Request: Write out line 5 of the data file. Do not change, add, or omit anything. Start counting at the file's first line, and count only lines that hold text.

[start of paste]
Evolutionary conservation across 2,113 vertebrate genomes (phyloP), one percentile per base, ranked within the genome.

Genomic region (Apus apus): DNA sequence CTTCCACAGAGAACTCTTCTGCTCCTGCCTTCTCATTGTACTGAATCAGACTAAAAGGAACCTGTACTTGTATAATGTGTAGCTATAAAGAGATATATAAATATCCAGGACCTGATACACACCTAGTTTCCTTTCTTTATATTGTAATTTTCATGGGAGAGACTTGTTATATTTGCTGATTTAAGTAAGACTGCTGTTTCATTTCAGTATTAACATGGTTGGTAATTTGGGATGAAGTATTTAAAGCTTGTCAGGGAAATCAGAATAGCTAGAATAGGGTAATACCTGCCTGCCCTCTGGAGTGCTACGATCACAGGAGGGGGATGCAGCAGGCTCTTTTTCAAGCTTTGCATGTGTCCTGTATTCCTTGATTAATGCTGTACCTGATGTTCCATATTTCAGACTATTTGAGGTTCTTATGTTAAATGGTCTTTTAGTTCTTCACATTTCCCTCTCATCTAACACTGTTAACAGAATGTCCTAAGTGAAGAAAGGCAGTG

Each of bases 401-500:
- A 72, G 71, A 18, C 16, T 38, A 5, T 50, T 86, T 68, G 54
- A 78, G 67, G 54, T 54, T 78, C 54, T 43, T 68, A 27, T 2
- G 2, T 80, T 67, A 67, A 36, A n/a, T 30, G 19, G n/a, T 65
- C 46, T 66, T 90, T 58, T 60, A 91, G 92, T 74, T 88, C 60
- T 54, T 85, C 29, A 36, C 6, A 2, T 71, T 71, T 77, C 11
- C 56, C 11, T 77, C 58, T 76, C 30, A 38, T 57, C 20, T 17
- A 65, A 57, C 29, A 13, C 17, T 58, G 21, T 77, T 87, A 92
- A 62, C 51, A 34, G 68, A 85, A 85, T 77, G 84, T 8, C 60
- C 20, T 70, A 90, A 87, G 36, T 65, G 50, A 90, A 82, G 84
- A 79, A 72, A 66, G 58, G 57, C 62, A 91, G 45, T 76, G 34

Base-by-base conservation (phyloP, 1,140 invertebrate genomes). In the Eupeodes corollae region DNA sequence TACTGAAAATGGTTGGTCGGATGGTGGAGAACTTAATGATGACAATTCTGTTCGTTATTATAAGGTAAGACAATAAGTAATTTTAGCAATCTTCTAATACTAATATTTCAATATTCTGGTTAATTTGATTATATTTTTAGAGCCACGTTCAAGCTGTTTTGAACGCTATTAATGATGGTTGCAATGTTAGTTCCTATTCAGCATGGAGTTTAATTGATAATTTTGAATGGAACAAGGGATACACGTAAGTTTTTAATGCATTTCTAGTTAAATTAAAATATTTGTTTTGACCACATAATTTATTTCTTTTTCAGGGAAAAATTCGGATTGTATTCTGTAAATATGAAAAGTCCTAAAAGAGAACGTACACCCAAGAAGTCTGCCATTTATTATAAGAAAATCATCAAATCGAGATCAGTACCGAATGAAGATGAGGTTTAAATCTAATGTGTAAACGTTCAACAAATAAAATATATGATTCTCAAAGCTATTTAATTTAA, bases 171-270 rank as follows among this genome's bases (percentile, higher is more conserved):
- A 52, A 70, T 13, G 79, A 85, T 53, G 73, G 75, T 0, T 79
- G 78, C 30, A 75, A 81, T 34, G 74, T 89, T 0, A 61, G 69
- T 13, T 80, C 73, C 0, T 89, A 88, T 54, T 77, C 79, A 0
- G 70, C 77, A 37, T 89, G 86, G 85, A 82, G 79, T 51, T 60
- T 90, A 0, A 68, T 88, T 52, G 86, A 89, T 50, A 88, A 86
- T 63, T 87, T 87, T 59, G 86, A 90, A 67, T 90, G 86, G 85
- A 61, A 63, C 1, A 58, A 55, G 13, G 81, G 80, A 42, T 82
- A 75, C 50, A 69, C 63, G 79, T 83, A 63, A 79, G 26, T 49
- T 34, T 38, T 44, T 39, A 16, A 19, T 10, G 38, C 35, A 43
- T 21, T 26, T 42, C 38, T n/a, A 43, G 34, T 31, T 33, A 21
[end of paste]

- A 78, G 67, G 54, T 54, T 78, C 54, T 43, T 68, A 27, T 2